From: Erik Naggum <>
Date: 1999/10/29
Newsgroups: comp.lang.lisp
Message-ID: <>

* Janos Blazi
| To say that something is esoteric means that it only those who are
| initiated understand it.  To say that LISP is esoteric is not a
| complaint; it describes tha language as it is.

  this is not the normal usage of the word, and needs constant explaining.
  the usual meaning of "esoteric" means "inaccessible".

| LISP is for those who in some way like abstract thinking and this is a
| very small group of people.  A COBOL programmer on the other hand can
| write thousands of lines of code a day.

  I fail to see the relevance of this comparison, which belittles fast
  coders and good programmers alike and seems to claim that abstract
  thinkers who can do practical work don't exist.  none of this is news,
  however, since you have made a number of sweeping generalizations that
  make very little sense.  I wish you'd stop to think about what you're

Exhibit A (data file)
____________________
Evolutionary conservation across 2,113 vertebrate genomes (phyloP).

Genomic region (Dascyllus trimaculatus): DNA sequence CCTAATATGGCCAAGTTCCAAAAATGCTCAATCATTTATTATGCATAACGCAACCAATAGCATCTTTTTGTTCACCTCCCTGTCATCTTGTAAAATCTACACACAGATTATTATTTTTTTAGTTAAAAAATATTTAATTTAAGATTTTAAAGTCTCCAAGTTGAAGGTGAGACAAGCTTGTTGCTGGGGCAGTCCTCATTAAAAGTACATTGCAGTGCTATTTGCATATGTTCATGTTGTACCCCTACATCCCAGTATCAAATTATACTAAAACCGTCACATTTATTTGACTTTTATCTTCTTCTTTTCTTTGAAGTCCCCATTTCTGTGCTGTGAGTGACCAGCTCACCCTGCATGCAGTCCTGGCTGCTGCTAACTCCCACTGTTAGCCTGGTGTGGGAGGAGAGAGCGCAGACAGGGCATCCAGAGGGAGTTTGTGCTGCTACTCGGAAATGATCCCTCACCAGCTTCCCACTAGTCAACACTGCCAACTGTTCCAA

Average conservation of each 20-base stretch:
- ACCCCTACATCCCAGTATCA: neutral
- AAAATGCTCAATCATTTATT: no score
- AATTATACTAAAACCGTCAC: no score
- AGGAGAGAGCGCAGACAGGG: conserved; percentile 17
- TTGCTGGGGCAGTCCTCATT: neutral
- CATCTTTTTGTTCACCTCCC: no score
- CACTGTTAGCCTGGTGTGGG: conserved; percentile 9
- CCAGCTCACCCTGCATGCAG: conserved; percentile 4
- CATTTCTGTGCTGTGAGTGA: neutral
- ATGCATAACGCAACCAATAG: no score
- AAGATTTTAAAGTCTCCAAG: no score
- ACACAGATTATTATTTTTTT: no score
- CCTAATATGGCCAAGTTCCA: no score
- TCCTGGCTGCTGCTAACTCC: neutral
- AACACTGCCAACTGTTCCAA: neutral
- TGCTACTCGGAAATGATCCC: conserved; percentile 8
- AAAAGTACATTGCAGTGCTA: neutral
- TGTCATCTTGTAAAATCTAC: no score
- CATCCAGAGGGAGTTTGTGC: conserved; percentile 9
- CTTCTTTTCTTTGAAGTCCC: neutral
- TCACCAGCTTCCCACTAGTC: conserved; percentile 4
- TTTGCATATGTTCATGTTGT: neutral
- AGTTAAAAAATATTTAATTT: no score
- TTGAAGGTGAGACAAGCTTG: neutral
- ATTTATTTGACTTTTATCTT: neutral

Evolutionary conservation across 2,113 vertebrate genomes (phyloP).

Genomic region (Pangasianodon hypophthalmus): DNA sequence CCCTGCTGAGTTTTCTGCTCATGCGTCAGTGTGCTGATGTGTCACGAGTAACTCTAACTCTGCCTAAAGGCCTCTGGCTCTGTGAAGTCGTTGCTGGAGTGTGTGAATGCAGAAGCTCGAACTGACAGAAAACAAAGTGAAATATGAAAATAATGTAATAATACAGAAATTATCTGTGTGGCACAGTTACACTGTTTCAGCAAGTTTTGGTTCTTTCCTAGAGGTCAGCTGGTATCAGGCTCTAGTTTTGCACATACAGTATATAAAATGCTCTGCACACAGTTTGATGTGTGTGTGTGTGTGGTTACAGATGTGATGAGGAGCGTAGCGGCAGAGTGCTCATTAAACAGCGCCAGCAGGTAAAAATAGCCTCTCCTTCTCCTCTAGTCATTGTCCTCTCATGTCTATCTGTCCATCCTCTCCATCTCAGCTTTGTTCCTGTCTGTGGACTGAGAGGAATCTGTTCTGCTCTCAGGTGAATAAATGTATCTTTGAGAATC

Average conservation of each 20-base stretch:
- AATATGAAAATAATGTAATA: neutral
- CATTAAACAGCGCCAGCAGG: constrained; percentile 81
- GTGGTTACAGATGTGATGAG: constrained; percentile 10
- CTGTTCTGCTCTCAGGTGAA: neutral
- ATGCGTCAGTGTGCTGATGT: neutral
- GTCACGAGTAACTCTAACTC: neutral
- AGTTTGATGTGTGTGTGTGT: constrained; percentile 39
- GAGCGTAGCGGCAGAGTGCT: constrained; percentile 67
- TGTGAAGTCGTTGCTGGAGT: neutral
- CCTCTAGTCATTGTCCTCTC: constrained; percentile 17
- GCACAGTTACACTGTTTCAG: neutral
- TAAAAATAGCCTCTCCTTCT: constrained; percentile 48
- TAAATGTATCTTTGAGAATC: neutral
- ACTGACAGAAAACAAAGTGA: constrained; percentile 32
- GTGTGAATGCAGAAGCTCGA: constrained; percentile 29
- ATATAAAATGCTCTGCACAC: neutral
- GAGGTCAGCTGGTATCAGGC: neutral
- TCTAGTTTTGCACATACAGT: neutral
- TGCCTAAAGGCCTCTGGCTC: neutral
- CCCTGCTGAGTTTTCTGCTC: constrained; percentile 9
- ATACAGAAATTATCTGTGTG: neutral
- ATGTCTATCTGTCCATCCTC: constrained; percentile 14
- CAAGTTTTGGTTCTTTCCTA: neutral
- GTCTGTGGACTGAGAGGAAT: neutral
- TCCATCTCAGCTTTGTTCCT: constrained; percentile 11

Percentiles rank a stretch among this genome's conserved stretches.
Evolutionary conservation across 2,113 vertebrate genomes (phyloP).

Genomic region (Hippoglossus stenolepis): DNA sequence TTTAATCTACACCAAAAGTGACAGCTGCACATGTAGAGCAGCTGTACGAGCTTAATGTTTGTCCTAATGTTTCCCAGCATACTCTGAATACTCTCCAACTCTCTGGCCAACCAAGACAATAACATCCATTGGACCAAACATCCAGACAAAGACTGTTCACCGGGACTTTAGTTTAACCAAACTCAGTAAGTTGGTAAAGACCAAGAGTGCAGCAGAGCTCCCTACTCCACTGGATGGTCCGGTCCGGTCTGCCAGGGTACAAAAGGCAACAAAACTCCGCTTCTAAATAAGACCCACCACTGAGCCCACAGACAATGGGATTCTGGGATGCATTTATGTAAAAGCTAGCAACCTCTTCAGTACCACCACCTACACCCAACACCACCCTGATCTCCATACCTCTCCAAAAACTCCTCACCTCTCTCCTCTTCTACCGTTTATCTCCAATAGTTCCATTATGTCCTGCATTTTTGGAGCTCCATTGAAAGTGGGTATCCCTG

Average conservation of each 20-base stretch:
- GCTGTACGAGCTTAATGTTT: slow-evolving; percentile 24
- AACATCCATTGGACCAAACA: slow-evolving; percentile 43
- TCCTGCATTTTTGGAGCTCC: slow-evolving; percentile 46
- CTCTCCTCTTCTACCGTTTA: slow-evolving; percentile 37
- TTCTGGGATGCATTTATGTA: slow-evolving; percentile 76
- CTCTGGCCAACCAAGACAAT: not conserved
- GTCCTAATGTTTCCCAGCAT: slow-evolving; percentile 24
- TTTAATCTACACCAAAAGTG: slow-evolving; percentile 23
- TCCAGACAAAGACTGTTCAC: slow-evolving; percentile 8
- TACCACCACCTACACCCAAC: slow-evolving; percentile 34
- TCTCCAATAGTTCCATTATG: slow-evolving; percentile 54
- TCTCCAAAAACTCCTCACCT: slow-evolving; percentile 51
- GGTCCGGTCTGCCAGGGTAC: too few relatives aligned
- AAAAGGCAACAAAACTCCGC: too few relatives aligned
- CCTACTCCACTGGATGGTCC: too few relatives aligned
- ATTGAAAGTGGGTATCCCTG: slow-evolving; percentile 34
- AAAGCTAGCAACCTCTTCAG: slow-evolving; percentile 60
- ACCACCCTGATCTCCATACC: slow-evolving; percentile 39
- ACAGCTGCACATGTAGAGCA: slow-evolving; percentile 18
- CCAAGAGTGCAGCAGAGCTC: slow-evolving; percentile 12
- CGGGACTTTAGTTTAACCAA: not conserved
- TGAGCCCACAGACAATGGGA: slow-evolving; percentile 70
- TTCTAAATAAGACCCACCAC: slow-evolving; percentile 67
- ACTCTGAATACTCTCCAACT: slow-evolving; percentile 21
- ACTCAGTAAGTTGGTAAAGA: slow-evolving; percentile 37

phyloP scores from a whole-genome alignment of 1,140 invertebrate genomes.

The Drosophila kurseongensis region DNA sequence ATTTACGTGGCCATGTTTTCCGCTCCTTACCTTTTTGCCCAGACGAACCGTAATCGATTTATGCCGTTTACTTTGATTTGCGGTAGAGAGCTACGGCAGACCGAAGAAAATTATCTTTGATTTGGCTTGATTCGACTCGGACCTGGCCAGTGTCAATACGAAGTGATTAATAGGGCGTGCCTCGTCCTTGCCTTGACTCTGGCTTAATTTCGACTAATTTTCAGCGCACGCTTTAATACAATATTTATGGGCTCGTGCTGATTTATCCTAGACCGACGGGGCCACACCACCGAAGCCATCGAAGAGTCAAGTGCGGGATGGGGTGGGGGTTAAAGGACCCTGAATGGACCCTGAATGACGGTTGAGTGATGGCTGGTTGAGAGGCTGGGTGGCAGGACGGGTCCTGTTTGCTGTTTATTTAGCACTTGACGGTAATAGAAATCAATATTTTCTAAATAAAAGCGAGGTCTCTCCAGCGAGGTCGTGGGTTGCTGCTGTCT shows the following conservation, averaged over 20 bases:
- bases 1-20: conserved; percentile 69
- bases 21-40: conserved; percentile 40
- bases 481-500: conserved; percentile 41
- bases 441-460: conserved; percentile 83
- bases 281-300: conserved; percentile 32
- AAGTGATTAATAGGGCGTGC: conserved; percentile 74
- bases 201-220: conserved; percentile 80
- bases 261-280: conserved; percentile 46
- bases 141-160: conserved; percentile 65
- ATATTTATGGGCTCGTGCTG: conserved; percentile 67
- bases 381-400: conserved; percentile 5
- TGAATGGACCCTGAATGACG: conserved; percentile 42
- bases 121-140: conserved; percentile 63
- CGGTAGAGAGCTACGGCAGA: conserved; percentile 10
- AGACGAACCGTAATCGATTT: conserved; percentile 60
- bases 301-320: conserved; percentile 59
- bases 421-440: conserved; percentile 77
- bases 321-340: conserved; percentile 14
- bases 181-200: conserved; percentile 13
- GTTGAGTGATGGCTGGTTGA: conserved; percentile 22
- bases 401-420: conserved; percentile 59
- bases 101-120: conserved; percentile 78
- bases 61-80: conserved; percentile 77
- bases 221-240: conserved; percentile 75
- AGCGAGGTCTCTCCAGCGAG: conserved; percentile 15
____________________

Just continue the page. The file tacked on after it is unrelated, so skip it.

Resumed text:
saying.  the broader issues you bring up with these generalization have
  mostly been seriously misguided, but just stating the generalization
  makes it very hard to respond to them intelligently.

  Lisp is probably more attractive to people who introspect and value
  precision in their dealings with the world, while those who do neither
  will find many of its decisions needlessly cumbersome to understand.
  it's like being in need of cash and not deciding to rob someone because
  you're capable of considering the ethical and psychological implications
  of living on stolen money, compared to deciding not to rob someone
  because you believe you might get caught (the static typing crowd).

  for what it's worth, my experience indicates that people who care about
  what they do and put serious emotional investment into doing a good job,
  will be incompatible with the practices involved in programming certain
  languages.  I could not stomach the C++ paradigm that it not be possible
  to _understand_ what the precise semantics of a language construct -- you
  just have to humor the compilers and development systems and visually
  inspect how constructs and features pan out in practice.  this paradigm
  is so different from what I have come to expect in the Common Lisp world
  that it is all but impossible to revert to Unix and C programming where
  you have to spend hours fiddling with half-documented, half-witted junk
  to get something right so you can trust it.

  C/C++/Java/Perl/etc are for people who want to make things that work.
  Common Lisp is for peple who want to make things that don't break.